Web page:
The National Anti-Corruption Council (CNA) is the organism that has made the case public. Mapa Soluciones and other related companies are under scrutiny; these companies oversee the Preliminary Results Transmission System (Trep) and the Integrated Count and Result Broadcast System (Siede).  The former is in charge of transmitting, via phone, the results of a manual vote count to a tallying centre, while the latter is used to scan and send certified election returns over the Internet.

Both models have been used for several years, Trep since 2009 and Siade since 2012, both with several problems and generating mistrust. However, it is only now that the origin of the contracts subscribed between the TSE and companies like Mapa Soluciones, Geotech, Intelred and Corporación Majo is under the spotlight, since it violates the minimum norms for transparency and legality for the awarding of public contracts.

According to Odir Fernández, member of the CNA, the inquiries show that the owner of Mapa Soluciones, Faustino Reyes Rodríguez, has ties to a political party; additionally, the Trep contract was awarded to him directly just a month after the incorporation of his business, and therefore the company lacked the track record demanded by law.

The National Anti-Corruption Council also stated that Mapa was not enrolled in the State’s service providers list (they were added in 2012) and lacked municipal permits, but the TSJ overlooked these flaws and awarded them the contract, even for the 2013 and 2017 elections.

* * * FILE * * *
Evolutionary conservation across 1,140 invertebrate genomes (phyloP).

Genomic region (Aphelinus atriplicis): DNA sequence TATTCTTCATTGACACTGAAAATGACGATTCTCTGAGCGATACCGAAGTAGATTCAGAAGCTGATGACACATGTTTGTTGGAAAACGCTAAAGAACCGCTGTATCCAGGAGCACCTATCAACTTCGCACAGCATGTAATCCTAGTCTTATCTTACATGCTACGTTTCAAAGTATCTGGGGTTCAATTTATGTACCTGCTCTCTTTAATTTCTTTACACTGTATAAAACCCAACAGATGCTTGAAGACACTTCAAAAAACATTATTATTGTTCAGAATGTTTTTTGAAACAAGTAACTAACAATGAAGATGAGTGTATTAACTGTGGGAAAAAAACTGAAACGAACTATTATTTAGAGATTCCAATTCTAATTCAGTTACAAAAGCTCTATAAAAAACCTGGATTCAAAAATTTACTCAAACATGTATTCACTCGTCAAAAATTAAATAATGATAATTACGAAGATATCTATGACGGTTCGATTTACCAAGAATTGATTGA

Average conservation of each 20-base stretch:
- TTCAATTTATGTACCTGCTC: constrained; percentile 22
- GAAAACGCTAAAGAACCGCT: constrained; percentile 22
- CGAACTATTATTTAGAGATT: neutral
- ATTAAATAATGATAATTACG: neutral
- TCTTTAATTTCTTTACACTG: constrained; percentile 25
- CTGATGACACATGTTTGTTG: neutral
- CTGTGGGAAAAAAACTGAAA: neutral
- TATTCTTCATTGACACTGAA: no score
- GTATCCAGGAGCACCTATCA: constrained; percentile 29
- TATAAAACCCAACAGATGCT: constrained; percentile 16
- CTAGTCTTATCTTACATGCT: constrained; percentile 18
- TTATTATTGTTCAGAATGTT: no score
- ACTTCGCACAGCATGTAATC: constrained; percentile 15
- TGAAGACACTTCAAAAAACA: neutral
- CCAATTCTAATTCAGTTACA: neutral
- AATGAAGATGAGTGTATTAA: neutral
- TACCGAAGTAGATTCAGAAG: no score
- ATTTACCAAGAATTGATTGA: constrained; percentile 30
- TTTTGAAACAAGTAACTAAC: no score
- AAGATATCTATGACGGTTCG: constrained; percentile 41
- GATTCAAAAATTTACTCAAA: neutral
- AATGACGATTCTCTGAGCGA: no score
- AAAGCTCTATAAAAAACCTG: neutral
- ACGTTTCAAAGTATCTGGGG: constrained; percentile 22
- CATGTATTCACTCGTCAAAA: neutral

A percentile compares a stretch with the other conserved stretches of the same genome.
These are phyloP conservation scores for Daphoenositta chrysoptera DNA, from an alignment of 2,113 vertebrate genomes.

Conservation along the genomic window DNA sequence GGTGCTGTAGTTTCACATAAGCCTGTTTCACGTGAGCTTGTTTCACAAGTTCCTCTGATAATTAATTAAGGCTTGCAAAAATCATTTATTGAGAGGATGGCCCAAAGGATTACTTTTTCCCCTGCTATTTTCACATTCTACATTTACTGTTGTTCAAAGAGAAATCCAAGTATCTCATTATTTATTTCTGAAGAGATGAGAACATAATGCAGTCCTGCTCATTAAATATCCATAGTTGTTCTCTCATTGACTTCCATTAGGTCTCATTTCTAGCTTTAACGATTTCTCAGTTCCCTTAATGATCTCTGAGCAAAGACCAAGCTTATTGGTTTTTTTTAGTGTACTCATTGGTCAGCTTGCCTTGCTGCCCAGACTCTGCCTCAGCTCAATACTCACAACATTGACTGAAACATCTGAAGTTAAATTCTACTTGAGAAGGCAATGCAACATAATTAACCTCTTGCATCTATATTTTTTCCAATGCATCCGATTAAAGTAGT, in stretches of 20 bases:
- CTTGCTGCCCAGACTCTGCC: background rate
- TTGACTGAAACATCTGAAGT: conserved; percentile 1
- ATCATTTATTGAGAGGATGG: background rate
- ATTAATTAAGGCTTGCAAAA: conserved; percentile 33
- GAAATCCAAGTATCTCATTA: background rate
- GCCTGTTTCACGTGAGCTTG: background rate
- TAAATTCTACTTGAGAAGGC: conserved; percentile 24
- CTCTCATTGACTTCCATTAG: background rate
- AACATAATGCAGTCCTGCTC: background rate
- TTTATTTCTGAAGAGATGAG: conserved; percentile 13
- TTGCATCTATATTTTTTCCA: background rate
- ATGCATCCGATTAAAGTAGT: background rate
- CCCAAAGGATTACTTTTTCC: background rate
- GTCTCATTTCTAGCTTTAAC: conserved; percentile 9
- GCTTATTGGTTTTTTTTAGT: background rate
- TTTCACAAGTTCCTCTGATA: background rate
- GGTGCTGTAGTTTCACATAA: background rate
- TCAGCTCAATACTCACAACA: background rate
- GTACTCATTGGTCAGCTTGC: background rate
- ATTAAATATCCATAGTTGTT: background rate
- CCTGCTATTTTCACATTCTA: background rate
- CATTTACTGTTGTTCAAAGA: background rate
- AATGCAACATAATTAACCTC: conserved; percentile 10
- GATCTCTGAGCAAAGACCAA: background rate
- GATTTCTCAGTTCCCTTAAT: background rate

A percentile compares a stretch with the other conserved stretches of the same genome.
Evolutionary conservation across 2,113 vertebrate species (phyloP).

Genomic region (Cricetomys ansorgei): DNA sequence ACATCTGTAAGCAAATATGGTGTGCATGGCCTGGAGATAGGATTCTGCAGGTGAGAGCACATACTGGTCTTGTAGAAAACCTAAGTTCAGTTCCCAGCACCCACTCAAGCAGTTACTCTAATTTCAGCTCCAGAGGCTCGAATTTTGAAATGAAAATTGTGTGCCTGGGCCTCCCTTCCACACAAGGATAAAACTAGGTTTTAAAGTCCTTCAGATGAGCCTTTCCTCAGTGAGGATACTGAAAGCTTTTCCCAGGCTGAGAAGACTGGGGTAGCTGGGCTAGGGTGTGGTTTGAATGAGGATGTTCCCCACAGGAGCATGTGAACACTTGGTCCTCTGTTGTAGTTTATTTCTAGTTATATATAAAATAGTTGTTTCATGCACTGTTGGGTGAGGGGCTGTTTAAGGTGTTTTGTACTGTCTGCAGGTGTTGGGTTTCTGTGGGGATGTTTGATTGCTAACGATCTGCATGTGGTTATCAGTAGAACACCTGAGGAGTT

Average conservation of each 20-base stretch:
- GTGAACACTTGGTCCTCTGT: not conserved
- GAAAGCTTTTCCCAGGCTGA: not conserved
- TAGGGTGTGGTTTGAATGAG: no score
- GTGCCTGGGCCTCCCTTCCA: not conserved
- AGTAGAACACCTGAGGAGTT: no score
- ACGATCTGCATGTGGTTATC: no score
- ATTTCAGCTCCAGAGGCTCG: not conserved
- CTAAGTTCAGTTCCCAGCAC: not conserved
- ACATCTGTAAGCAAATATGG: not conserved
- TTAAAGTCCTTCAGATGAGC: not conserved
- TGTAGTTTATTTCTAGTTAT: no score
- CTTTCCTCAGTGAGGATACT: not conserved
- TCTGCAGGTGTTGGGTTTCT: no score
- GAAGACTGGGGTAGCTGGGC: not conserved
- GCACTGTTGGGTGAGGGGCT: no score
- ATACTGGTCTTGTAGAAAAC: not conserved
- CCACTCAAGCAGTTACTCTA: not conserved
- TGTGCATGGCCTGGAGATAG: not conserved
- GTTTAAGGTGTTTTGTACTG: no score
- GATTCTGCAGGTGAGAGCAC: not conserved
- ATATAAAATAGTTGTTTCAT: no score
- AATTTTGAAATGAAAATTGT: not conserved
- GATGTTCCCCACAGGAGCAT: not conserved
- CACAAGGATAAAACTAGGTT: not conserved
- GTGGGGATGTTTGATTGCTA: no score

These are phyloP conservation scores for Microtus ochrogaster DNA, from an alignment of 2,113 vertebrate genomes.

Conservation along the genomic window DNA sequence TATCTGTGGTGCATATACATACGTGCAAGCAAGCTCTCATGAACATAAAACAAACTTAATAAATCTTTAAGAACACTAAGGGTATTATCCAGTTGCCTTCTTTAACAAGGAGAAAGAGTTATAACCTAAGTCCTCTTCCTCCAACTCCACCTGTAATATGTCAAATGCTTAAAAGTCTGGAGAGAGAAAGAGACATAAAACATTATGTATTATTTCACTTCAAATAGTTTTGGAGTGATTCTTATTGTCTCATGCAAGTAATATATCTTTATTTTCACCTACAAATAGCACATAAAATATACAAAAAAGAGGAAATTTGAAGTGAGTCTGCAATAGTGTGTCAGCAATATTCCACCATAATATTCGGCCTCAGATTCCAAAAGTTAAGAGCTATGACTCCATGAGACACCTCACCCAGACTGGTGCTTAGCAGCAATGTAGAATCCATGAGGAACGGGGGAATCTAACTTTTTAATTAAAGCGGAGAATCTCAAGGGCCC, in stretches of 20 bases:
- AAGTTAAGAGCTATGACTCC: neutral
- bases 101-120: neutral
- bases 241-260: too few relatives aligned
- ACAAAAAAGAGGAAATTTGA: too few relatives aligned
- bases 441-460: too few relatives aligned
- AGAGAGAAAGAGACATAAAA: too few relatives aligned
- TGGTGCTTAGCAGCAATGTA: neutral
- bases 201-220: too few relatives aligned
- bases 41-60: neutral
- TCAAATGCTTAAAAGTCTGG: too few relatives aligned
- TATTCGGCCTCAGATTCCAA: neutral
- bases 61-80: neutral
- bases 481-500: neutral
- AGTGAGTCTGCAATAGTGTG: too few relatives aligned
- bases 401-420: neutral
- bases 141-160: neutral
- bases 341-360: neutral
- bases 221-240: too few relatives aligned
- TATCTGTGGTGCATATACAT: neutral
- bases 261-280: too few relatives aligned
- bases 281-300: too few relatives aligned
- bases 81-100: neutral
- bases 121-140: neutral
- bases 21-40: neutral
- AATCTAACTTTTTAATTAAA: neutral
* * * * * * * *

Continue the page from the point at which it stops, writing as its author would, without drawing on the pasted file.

There is also an element that would, at least, raise eyebrows anywhere else in the globe: two former coordinators and advisers of the Trep system are working for Mapa Soluciones.

These irregularities are repeated with the other companies, and alarms are going off because, according to the CNA, throughout the years and “in several reports, Mapa Soluciones acknowledges the failures in Trep and the data recognition system, yet allege they should not be considered failures, but rather errors that count as useful experience for future improvement”.

Facing these facts, the Chief Magistrate of the TSE, David Matamoros Batson, declared that if the Advisory Council, which includes 10 political parties, concludes that Mapa Soluciones does not meet the requirements, a different company must be engaged.    However, he defended the Tribunal, claiming there has been a media and political narrative that intends to harm the organism and the company itself.

The presidential candidate for the Liberal Party, Luis Zelaya, announced he will take a petition to the TSE to cancel their contract with Mapa, mainly due to the company’s links to the National Party, and the failures registered by the system in the 2009 and 2013 elections.

As shown by the accusations and the findings of the investigation, transparency in electoral matters is precarious in Honduras.  The country faces a decisive moment: they can either purge the management of their public contracts and transform their voting model, or permanently hurt the credibility of electoral authorities, undermining public trust even further.